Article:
Wednesday, November 2, 2005
A small group of people gathered in protest outside the New South Wales Parliament in Sydney, Australia at midday. The group was protesting the proposed Anti-Terrorism Bill, calling upon Premier Iemma not to support the laws. The protest was organised by the New South Wales Greens and was addressed by several speakers, including Lee Rhiannon, an elected Greens parliamentarian from the New South Wales Legislative Council.
One protester carried a placard which read: “Terrorism Laws=Fascism!” She compared the proposed legislation to the 1933 German Enabling Act, saying “It is the most basic rule of democracy is that you have the right to legal representation and Hitler took that away, that was Habeas corpus as it was called, in 1933 legislation and from that moment on thats when everything began. They could remove people, anyone who objected anyone who was a witness, anyone who tried to find out what happened could also be removed.”
“John Howard’s terror law would not make Australia safer”, Lee Rhiannon said in her speech, “They will not stop a London style bombing occurring in Australia and that’s what we need to remember. This is another one of John Howards’s lies. Let’s remember weapons of mass destruction, (and) children overboard.”
The Australian government introduced anti-terror laws after September 11, and has sought to extend those laws in the wake of the London train bombings.
The government claimed in a media release today that it has this week received specific information about a terrorist threat to Australia.
“The Government has received specific intelligence and police information this week which gives cause for serious concern about a potential terrorist threat. The detail of this intelligence has been provided to the Leader of the Opposition and the Shadow Minister for Homeland Security,” the release said.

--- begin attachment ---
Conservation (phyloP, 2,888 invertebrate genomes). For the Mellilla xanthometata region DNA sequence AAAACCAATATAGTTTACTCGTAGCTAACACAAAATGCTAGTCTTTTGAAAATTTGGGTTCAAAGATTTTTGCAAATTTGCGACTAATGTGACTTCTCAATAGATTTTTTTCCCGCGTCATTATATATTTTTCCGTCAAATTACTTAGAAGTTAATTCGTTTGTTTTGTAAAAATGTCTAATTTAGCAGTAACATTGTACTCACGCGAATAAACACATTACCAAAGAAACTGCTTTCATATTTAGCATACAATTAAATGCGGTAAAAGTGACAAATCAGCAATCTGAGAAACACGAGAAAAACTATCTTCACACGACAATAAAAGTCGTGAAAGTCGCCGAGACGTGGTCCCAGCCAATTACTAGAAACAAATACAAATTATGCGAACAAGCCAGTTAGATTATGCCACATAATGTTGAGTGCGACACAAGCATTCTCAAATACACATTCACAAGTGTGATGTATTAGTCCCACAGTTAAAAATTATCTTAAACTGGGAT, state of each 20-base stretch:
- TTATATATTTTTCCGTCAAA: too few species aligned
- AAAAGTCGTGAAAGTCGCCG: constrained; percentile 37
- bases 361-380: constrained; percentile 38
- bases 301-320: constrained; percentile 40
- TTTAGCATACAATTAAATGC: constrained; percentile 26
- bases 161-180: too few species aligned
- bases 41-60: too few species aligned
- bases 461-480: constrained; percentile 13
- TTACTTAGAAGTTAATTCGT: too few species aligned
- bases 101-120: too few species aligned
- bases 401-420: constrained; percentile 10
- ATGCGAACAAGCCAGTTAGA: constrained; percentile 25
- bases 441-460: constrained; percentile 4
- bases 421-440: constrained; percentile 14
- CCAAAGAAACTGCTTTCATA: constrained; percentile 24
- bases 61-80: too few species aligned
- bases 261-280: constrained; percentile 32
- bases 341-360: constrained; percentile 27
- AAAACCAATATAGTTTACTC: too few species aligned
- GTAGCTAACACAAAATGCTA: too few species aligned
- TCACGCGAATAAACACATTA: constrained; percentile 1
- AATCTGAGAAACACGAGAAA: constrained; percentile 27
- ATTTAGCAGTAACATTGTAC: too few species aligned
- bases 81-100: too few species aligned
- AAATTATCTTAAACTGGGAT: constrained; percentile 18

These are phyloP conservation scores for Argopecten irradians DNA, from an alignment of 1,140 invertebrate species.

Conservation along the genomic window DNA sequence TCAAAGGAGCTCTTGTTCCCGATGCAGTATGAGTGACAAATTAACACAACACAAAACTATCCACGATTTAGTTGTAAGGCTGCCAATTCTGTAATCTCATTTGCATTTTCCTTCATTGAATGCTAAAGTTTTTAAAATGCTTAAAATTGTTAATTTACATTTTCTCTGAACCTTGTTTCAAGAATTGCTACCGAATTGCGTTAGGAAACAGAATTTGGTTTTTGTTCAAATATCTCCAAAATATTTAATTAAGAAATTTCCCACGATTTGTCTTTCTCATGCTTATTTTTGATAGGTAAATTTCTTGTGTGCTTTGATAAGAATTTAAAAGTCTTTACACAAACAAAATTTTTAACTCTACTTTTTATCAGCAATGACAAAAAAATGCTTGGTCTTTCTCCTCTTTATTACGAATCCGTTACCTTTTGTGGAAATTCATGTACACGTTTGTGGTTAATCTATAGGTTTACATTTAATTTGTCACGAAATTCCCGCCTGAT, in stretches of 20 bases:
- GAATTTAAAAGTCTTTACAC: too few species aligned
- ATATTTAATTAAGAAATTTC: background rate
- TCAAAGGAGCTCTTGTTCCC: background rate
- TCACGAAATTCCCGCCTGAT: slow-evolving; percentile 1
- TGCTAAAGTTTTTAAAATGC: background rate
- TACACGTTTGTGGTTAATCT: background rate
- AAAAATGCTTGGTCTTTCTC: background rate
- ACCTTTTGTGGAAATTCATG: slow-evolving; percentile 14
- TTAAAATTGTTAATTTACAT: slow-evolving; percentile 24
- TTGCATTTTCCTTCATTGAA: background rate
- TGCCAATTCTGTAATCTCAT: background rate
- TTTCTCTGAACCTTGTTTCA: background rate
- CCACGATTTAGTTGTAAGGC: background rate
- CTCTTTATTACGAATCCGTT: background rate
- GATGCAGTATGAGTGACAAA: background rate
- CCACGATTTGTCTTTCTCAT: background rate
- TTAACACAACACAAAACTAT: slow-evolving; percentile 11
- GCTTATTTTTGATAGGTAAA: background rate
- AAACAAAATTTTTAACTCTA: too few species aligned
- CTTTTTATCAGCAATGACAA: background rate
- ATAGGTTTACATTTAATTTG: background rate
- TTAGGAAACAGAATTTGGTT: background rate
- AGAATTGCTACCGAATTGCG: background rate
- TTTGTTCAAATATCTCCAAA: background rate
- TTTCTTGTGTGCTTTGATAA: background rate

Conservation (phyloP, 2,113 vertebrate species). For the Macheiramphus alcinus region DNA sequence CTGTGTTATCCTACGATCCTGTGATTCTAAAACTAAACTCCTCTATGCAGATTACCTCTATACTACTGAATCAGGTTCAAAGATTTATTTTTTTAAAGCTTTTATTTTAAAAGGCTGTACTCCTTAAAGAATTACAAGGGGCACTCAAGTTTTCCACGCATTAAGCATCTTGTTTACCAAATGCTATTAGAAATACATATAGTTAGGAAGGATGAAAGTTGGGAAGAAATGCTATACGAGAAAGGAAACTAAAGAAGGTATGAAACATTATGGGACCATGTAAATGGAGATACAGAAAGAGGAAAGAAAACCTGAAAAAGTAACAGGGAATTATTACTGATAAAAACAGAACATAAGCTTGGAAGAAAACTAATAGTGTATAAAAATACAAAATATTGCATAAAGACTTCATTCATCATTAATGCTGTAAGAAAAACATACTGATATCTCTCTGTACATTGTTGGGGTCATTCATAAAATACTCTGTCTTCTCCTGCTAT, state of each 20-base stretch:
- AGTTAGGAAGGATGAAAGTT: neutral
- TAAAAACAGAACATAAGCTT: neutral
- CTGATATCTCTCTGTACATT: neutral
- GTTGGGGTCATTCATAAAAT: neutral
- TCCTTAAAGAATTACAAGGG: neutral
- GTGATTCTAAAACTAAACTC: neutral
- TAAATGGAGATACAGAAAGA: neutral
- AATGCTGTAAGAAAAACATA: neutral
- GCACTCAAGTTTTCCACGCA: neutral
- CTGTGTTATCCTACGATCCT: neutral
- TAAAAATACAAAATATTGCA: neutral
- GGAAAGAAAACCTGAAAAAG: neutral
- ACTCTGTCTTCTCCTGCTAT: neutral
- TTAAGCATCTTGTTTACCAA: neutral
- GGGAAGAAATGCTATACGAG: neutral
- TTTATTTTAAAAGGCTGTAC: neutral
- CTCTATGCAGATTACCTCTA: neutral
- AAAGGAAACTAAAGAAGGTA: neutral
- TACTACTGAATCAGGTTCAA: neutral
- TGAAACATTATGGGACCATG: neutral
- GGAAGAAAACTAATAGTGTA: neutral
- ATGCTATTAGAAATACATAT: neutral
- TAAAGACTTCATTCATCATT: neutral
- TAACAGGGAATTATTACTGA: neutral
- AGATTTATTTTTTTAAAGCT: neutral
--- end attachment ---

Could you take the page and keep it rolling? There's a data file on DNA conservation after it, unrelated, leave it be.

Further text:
The government claims that the new bill is intended to improve the ability of intelligence services and the police to counter this threat.
“The Government is satisfied on the advice provided to it that the immediate passage of this bill would strengthen the capacity of law enforcement agencies to effectively respond to this threat,” the release said.
Dr Andrew Lynch, Project Director of the Terrorism and Law project at the Gilbert & Tobin Centre of Public Law, has said that Rhiannon has raised some valid issues regarding some of the provisions in the proposed legislation.
“It is difficult to see how many of [the provisions] will enhance our security. For example, the bans on free speech will only drive inciting and hateful messages under ground which must make the job of security forces harder in identifying real threats. The restrictions on family members knowing about the detention of their children is not conceivably going to improve our safety. There is a lot to be said for the view that depriving people of their liberty on the basis only of ‘reasonable suspicion’ might well fuel feelings of alienation amongst some groups which could be harnessed by extremists,” Dr Lynch said.
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